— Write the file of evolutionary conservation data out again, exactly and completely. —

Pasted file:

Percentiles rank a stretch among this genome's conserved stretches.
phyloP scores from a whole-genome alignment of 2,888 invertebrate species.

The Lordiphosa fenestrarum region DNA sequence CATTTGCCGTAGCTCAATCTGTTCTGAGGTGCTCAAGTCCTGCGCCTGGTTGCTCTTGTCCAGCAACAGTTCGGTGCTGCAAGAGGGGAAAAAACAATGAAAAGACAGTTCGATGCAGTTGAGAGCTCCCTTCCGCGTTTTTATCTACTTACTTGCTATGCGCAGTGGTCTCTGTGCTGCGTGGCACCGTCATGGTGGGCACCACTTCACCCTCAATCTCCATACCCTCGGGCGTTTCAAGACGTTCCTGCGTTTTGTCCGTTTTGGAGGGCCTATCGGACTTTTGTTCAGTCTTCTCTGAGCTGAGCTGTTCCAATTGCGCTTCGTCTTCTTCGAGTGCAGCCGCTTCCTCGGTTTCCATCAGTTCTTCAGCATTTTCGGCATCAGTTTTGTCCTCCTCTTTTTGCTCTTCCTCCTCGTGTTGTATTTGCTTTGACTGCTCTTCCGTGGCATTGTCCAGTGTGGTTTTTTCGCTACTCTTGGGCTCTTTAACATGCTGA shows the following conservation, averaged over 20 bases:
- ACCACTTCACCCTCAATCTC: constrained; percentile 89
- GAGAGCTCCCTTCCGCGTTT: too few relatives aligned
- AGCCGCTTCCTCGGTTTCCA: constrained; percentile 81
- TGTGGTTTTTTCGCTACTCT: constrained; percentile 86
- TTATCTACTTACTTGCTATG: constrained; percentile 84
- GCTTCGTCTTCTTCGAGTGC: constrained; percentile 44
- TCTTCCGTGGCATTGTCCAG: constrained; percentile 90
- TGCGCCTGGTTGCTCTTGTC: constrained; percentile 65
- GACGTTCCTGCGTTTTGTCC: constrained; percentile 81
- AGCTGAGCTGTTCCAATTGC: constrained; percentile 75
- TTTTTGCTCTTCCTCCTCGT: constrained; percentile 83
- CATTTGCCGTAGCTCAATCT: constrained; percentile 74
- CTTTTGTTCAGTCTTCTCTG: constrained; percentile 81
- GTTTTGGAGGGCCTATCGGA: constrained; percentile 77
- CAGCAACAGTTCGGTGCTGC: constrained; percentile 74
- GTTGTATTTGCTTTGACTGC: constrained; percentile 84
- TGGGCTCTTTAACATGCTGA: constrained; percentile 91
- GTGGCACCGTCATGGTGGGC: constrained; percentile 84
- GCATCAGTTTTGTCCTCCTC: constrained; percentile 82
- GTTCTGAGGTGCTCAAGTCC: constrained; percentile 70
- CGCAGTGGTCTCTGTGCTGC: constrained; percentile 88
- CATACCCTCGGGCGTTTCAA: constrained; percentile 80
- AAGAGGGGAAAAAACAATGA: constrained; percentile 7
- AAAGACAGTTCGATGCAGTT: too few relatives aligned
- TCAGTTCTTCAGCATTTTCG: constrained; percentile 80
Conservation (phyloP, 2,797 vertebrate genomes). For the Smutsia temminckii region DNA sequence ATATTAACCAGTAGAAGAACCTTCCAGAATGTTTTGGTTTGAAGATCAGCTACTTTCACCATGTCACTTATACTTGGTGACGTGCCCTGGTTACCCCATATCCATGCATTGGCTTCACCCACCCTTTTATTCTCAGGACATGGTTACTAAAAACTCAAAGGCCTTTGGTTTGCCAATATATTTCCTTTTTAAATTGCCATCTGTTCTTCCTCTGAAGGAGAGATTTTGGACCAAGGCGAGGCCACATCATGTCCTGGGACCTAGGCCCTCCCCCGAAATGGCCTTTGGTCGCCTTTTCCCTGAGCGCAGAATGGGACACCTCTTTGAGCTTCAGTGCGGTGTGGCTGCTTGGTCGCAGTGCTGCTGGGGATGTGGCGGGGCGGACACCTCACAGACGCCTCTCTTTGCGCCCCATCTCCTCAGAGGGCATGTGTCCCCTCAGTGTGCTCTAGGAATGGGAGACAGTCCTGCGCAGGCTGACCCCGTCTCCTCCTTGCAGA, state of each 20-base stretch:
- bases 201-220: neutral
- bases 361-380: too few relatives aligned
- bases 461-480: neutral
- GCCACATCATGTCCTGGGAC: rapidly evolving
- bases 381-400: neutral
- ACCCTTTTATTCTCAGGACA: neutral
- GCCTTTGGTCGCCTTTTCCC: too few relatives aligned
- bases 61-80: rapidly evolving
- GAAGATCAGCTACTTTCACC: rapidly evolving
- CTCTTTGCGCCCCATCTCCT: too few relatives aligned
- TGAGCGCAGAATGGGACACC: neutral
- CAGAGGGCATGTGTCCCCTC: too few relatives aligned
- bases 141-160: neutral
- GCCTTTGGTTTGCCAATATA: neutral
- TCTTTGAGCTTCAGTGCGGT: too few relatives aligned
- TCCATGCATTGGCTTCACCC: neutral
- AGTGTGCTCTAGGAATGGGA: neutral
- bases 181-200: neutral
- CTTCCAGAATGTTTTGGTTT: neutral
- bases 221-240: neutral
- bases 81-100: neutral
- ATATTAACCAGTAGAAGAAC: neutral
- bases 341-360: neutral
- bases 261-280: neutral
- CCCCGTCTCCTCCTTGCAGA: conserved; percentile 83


Percentiles rank a stretch among this genome's conserved stretches.
phyloP scores from a whole-genome alignment of 2,888 invertebrate species.

The Lordiphosa fenestrarum region DNA sequence CATTTGCCGTAGCTCAATCTGTTCTGAGGTGCTCAAGTCCTGCGCCTGGTTGCTCTTGTCCAGCAACAGTTCGGTGCTGCAAGAGGGGAAAAAACAATGAAAAGACAGTTCGATGCAGTTGAGAGCTCCCTTCCGCGTTTTTATCTACTTACTTGCTATGCGCAGTGGTCTCTGTGCTGCGTGGCACCGTCATGGTGGGCACCACTTCACCCTCAATCTCCATACCCTCGGGCGTTTCAAGACGTTCCTGCGTTTTGTCCGTTTTGGAGGGCCTATCGGACTTTTGTTCAGTCTTCTCTGAGCTGAGCTGTTCCAATTGCGCTTCGTCTTCTTCGAGTGCAGCCGCTTCCTCGGTTTCCATCAGTTCTTCAGCATTTTCGGCATCAGTTTTGTCCTCCTCTTTTTGCTCTTCCTCCTCGTGTTGTATTTGCTTTGACTGCTCTTCCGTGGCATTGTCCAGTGTGGTTTTTTCGCTACTCTTGGGCTCTTTAACATGCTGA shows the following conservation, averaged over 20 bases:
- ACCACTTCACCCTCAATCTC: constrained; percentile 89
- GAGAGCTCCCTTCCGCGTTT: too few relatives aligned
- AGCCGCTTCCTCGGTTTCCA: constrained; percentile 81
- TGTGGTTTTTTCGCTACTCT: constrained; percentile 86
- TTATCTACTTACTTGCTATG: constrained; percentile 84
- GCTTCGTCTTCTTCGAGTGC: constrained; percentile 44
- TCTTCCGTGGCATTGTCCAG: constrained; percentile 90
- TGCGCCTGGTTGCTCTTGTC: constrained; percentile 65
- GACGTTCCTGCGTTTTGTCC: constrained; percentile 81
- AGCTGAGCTGTTCCAATTGC: constrained; percentile 75
- TTTTTGCTCTTCCTCCTCGT: constrained; percentile 83
- CATTTGCCGTAGCTCAATCT: constrained; percentile 74
- CTTTTGTTCAGTCTTCTCTG: constrained; percentile 81
- GTTTTGGAGGGCCTATCGGA: constrained; percentile 77
- CAGCAACAGTTCGGTGCTGC: constrained; percentile 74
- GTTGTATTTGCTTTGACTGC: constrained; percentile 84
- TGGGCTCTTTAACATGCTGA: constrained; percentile 91
- GTGGCACCGTCATGGTGGGC: constrained; percentile 84
- GCATCAGTTTTGTCCTCCTC: constrained; percentile 82
- GTTCTGAGGTGCTCAAGTCC: constrained; percentile 70
- CGCAGTGGTCTCTGTGCTGC: constrained; percentile 88
- CATACCCTCGGGCGTTTCAA: constrained; percentile 80
- AAGAGGGGAAAAAACAATGA: constrained; percentile 7
- AAAGACAGTTCGATGCAGTT: too few relatives aligned
- TCAGTTCTTCAGCATTTTCG: constrained; percentile 80
Conservation (phyloP, 2,797 vertebrate genomes). For the Smutsia temminckii region DNA sequence ATATTAACCAGTAGAAGAACCTTCCAGAATGTTTTGGTTTGAAGATCAGCTACTTTCACCATGTCACTTATACTTGGTGACGTGCCCTGGTTACCCCATATCCATGCATTGGCTTCACCCACCCTTTTATTCTCAGGACATGGTTACTAAAAACTCAAAGGCCTTTGGTTTGCCAATATATTTCCTTTTTAAATTGCCATCTGTTCTTCCTCTGAAGGAGAGATTTTGGACCAAGGCGAGGCCACATCATGTCCTGGGACCTAGGCCCTCCCCCGAAATGGCCTTTGGTCGCCTTTTCCCTGAGCGCAGAATGGGACACCTCTTTGAGCTTCAGTGCGGTGTGGCTGCTTGGTCGCAGTGCTGCTGGGGATGTGGCGGGGCGGACACCTCACAGACGCCTCTCTTTGCGCCCCATCTCCTCAGAGGGCATGTGTCCCCTCAGTGTGCTCTAGGAATGGGAGACAGTCCTGCGCAGGCTGACCCCGTCTCCTCCTTGCAGA, state of each 20-base stretch:
- bases 201-220: neutral
- bases 361-380: too few relatives aligned
- bases 461-480: neutral
- GCCACATCATGTCCTGGGAC: rapidly evolving
- bases 381-400: neutral
- ACCCTTTTATTCTCAGGACA: neutral
- GCCTTTGGTCGCCTTTTCCC: too few relatives aligned
- bases 61-80: rapidly evolving
- GAAGATCAGCTACTTTCACC: rapidly evolving
- CTCTTTGCGCCCCATCTCCT: too few relatives aligned
- TGAGCGCAGAATGGGACACC: neutral
- CAGAGGGCATGTGTCCCCTC: too few relatives aligned
- bases 141-160: neutral
- GCCTTTGGTTTGCCAATATA: neutral
- TCTTTGAGCTTCAGTGCGGT: too few relatives aligned
- TCCATGCATTGGCTTCACCC: neutral
- AGTGTGCTCTAGGAATGGGA: neutral
- bases 181-200: neutral
- CTTCCAGAATGTTTTGGTTT: neutral
- bases 221-240: neutral
- bases 81-100: neutral
- ATATTAACCAGTAGAAGAAC: neutral
- bases 341-360: neutral
- bases 261-280: neutral
- CCCCGTCTCCTCCTTGCAGA: conserved; percentile 83